Our third grade class is kicking off 2022 with wonder. As we begin our expository nonfiction research unit, students are identifying topics of interest and brainstorming questions they would like to learn more about. From muscles to miniature pinschers to the universe, there are so many topics we’d like to explore. So where do we turn?
There are a number of resources for kids who are interested in doing research. Below are a few tools our teaching team is finding useful as we recommend sites to students.
Weird But True, Animals, and More: National Geographic Kids
National Geographic Kids is both a strong starting point for exploring a variety of topics and a great resource for diving deep once students have identified a specific area of interest. With kid-appropriate videos, compelling visuals, and accessible text, National Geographic Kids is a frequently used resource in our classroom.
Podcast: But Why
For students who like to listen and learn on the go, “But Why” is a podcast for curious kids. With 170 episodes and counting, “But Why” has episodes addressing a variety of questions, from “How deep is the ocean?” to “What are robots doing on Mars?” Other great curiosity podcasts for kids include Wow in the World and Brains On.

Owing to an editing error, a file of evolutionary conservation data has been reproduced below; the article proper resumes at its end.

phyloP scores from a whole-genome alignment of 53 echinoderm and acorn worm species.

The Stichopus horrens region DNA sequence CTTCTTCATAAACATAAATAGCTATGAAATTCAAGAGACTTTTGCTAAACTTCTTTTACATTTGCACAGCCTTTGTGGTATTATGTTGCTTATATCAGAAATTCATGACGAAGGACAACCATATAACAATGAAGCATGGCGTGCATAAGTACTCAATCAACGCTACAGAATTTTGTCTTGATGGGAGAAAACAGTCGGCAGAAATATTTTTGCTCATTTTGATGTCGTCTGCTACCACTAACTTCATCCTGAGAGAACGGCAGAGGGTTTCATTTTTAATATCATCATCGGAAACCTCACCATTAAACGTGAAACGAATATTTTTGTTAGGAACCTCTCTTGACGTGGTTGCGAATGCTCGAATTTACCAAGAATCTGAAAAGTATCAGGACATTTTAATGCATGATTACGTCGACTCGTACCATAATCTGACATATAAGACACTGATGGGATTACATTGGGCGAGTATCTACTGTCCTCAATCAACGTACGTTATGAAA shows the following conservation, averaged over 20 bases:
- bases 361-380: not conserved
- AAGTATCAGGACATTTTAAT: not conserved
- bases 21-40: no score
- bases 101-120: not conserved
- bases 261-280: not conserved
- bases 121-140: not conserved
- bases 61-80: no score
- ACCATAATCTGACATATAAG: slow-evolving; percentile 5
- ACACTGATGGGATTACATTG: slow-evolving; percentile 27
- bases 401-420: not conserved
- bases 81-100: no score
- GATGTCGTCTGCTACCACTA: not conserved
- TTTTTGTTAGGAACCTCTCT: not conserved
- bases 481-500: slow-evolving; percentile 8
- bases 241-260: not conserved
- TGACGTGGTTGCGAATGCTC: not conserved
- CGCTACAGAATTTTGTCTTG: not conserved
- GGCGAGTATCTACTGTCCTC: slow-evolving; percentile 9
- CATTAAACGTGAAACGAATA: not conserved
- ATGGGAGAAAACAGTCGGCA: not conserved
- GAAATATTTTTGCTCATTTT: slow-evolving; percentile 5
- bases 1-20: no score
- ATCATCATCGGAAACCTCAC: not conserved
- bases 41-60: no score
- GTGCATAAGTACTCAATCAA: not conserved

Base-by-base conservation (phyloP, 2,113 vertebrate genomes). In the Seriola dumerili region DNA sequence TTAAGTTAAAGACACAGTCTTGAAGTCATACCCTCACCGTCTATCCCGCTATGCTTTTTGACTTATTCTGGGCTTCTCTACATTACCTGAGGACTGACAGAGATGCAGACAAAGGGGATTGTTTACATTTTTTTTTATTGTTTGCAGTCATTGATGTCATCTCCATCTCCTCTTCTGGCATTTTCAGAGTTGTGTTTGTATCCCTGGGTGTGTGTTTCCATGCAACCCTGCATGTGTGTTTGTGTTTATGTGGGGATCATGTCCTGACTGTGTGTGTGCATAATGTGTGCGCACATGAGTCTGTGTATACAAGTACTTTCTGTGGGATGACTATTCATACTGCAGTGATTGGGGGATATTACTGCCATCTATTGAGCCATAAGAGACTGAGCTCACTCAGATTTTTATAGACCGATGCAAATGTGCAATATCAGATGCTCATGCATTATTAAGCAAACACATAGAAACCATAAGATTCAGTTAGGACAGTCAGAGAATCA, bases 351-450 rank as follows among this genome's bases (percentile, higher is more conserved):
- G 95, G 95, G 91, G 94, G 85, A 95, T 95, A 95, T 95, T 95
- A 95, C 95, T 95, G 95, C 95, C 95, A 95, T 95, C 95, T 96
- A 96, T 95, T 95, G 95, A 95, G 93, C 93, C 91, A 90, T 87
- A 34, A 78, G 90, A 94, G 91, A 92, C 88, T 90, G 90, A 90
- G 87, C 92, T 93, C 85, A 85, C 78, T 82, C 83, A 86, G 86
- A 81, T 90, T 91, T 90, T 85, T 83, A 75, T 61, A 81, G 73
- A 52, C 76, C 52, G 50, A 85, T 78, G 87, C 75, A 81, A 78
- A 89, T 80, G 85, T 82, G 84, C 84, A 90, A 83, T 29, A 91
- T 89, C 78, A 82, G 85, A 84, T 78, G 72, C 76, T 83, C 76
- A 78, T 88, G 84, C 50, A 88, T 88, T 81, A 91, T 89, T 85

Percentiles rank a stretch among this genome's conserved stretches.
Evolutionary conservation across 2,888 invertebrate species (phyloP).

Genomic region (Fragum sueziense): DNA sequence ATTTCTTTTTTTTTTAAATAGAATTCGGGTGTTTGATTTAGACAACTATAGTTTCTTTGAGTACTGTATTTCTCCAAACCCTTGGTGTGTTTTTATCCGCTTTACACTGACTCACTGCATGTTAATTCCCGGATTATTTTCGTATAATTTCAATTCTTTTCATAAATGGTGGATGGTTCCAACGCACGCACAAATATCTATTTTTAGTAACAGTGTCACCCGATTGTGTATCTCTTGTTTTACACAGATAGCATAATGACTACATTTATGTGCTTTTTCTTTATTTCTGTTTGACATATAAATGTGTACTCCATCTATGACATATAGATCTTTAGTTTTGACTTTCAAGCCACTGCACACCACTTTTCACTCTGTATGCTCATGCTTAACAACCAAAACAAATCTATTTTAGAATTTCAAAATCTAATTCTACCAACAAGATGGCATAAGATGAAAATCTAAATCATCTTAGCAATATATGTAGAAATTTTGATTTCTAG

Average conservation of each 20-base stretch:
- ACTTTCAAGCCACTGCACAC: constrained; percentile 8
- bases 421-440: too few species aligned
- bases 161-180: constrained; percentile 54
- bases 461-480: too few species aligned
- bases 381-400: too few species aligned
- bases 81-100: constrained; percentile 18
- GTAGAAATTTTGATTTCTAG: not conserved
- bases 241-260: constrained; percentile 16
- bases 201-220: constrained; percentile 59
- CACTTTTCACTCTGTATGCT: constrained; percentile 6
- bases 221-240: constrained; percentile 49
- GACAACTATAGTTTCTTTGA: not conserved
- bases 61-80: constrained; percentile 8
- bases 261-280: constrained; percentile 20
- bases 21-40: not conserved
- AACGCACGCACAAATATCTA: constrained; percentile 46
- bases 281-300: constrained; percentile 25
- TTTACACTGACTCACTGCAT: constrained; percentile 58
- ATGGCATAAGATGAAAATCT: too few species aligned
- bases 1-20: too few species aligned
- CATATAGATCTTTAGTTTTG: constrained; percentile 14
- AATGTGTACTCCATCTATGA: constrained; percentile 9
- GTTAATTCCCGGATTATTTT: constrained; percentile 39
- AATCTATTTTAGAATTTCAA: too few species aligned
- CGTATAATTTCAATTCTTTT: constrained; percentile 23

Online Dictionary for Kids: Kids Wordsmyth
As kids explore topics, they often come across words that aren’t defined in a glossary. Our district’s literacy coach recently suggested that our students bookmark a kid-friendly dictionary. This one also has a reverse search where kids can search key words from the definition when they can’t think of the word.
Daily Wonders & Articles: Wonderopolis
Wonderopolis is a hub for articles that answer kid’s questions about the world. For example, Wonder #917 asks “What is yoga?” while Wonder #2849 reads “Can you count the hairs on your head?”. Searching by a topic of interest will bring up all the articles Wonderopolis has featured on the subject. Searching “muscles” will bring up 107 results, from “What is the strongest muscle in the body?” to “Why do athletes stretch before they work out?”
Happy researching, wondering and exploring!